I’ve learned life can turn in an instant. I live mostly moment to moment. We can get such a false sense of security when things are running smoothly. I believe it is an illusion to help us remain calm. It’s the opposite of worrying constantly. That is an illusion too - we just don’t know for sure how the next moment will unfold.

Wishing you blessings each and every day.

Anonymous said...

I wish it had worked. May you find some peace.

Anonymous said...

I have very little sailing experience except for one very notable 23 day experience. I was once on a sail boat in the middle of the Atlantic and there was a large storm. It didn't toss our boat around like one might expect because the swells are so large in the middle of the ocean that they rise and dip quite gently. The wind was very high however and the rain fierce. Everything seemed to be under control to me and to be honest I was having a great time. It was the only excitement we had on the entire trip during which the whether was either quiet or completely dead (without wind our boat just sat there). I was on deck enjoying the craziness, hanging lightly onto the thin rail at the edge of the deck. I came to learn a few days later that it was actually a hurricane and the captain and several of the mates were scared shitless. These were very experienced people. Every time I think back on that I get a pit in my stomach. Good God, why didn't anyone tell me to get below deck! I was too stupid to know the danger I was in. I think it happens all the time and most of the time we never even learn about it later. We live in a state of deep ignorance. Not good, not bad, it just is.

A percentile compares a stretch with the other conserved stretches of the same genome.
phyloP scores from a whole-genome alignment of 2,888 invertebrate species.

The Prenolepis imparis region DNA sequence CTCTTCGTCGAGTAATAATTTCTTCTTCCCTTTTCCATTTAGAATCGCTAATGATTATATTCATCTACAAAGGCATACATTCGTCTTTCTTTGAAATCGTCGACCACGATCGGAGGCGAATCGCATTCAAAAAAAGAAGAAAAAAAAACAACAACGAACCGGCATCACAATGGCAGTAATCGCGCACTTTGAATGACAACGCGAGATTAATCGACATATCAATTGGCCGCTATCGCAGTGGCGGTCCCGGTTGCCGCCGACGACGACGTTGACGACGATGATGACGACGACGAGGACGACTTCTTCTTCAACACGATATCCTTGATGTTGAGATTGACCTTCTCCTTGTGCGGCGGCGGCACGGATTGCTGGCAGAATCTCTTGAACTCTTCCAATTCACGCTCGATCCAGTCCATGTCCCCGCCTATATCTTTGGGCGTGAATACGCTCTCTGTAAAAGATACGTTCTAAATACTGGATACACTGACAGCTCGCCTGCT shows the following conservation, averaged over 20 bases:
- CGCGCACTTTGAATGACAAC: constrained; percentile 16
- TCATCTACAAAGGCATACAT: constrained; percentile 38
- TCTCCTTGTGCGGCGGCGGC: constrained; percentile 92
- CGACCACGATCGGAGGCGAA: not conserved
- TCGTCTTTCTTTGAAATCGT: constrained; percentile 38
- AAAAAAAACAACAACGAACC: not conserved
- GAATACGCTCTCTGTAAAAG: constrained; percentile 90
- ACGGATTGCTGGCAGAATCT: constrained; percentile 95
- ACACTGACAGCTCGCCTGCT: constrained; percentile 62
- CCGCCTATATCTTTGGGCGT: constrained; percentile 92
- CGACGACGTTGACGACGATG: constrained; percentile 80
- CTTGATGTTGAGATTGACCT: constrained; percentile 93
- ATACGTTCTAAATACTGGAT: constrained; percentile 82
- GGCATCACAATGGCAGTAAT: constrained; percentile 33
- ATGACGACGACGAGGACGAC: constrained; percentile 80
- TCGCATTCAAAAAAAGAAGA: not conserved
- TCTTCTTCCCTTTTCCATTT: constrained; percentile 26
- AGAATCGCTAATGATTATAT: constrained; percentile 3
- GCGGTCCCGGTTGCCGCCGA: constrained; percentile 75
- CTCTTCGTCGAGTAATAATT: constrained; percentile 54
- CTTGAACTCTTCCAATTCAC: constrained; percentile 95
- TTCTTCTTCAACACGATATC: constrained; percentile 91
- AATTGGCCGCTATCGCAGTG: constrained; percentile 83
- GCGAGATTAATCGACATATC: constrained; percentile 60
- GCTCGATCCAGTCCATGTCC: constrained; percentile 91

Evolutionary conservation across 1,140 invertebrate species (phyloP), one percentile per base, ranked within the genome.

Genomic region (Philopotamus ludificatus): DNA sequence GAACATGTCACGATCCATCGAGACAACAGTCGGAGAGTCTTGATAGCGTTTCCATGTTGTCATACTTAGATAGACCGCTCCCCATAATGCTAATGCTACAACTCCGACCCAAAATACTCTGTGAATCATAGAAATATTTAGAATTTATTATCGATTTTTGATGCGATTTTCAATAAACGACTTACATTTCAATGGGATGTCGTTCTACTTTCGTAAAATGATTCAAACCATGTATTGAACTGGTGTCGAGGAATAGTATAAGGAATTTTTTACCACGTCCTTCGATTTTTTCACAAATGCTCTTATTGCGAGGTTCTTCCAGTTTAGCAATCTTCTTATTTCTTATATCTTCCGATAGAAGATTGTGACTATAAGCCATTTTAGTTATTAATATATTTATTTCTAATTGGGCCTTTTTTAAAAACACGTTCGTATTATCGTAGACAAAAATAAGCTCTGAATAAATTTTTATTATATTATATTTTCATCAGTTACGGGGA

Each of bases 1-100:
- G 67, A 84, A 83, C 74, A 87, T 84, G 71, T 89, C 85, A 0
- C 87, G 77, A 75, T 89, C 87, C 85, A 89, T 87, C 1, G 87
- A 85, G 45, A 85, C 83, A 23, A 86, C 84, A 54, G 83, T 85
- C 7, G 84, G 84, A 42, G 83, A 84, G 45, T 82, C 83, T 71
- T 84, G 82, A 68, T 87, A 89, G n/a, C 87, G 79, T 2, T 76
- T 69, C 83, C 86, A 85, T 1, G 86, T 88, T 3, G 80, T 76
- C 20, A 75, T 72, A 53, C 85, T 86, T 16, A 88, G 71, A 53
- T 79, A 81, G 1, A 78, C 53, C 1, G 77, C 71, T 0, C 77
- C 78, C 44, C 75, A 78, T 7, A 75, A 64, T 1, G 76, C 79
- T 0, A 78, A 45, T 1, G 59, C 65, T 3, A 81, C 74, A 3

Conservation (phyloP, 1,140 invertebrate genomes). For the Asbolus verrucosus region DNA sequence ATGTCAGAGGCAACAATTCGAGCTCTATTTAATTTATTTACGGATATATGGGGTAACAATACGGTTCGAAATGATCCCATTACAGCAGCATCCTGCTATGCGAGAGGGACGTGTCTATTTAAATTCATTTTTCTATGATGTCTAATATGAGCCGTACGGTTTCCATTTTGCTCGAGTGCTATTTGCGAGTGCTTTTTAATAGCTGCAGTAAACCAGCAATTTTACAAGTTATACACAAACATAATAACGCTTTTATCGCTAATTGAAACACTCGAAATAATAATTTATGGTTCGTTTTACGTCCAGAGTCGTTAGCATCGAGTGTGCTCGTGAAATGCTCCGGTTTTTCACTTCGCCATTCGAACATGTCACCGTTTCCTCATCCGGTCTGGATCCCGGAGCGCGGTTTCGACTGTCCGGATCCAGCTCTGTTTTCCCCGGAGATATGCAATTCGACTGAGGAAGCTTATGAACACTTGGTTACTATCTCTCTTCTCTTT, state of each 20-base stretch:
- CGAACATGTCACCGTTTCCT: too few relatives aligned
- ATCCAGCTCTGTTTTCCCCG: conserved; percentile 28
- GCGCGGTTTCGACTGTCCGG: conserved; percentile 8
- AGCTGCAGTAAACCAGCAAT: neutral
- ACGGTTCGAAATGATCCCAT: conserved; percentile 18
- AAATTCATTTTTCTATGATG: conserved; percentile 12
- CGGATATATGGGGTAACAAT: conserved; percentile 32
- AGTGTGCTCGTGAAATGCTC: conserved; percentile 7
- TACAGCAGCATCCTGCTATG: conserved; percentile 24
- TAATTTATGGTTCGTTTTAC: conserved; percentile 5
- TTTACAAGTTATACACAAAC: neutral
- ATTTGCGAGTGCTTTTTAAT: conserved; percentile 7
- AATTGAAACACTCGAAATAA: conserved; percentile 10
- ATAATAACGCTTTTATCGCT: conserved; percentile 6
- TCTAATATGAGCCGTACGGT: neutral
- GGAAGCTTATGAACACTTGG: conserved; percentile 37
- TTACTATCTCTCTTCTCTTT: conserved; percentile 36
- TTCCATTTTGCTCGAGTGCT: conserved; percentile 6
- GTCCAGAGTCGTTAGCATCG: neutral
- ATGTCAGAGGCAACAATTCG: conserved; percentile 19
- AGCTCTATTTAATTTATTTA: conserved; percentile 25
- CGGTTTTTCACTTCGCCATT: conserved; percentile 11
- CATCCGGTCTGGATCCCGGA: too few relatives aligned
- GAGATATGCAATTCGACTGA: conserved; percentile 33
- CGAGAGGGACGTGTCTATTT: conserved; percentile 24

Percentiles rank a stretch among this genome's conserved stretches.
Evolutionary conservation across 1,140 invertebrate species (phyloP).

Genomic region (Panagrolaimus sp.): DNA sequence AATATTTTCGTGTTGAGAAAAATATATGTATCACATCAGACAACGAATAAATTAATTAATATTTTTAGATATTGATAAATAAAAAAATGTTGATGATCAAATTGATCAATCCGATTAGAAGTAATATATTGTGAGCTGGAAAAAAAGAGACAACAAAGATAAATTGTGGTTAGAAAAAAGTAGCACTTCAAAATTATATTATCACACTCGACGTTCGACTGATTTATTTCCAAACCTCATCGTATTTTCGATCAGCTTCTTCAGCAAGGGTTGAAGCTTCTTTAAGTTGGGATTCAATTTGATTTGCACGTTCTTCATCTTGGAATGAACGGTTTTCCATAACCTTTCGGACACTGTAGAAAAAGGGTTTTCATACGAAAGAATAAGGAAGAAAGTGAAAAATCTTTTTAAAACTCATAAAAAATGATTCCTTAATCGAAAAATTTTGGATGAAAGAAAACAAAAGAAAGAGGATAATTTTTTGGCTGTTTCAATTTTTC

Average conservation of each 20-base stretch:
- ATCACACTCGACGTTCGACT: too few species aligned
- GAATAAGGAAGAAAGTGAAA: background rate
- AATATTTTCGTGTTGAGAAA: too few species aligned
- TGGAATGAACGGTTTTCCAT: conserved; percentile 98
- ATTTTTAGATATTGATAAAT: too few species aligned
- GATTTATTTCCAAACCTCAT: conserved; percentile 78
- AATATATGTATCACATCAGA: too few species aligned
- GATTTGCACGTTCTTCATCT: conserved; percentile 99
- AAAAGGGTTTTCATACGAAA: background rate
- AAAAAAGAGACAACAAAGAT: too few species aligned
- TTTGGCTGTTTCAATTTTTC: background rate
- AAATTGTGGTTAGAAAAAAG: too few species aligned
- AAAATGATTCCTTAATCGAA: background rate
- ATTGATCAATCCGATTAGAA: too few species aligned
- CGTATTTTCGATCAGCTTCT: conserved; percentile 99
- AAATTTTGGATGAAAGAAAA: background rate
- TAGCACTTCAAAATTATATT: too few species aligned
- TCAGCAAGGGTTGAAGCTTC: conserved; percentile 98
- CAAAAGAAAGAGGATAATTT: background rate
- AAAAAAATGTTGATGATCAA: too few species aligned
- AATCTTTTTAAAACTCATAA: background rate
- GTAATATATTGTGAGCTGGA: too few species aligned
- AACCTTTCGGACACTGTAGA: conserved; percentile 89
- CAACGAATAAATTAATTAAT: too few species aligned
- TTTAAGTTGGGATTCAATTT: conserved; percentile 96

OSMA said...

I remember that day, Anna. There was nothing about it that hinted at danger or tragedy of this magnitude. When I learned of the accident online, I spent hours searching for updates that would say Jack was ok after all because I couldn't believe such a horrifying outcome could come from that day. And not far from me was a mom who did the exact same thing all of us moms would've done: let their kids play with their friends. I've never prayed for the reversal of time so much in all my days and probably never will.

Sending love. All of it.

xoxo

Anonymous said...

That's exactly right. It wasn't possible to tell that it was an emergency situation, and so your neighbors sent their kids out to play, too. Nobody had any idea.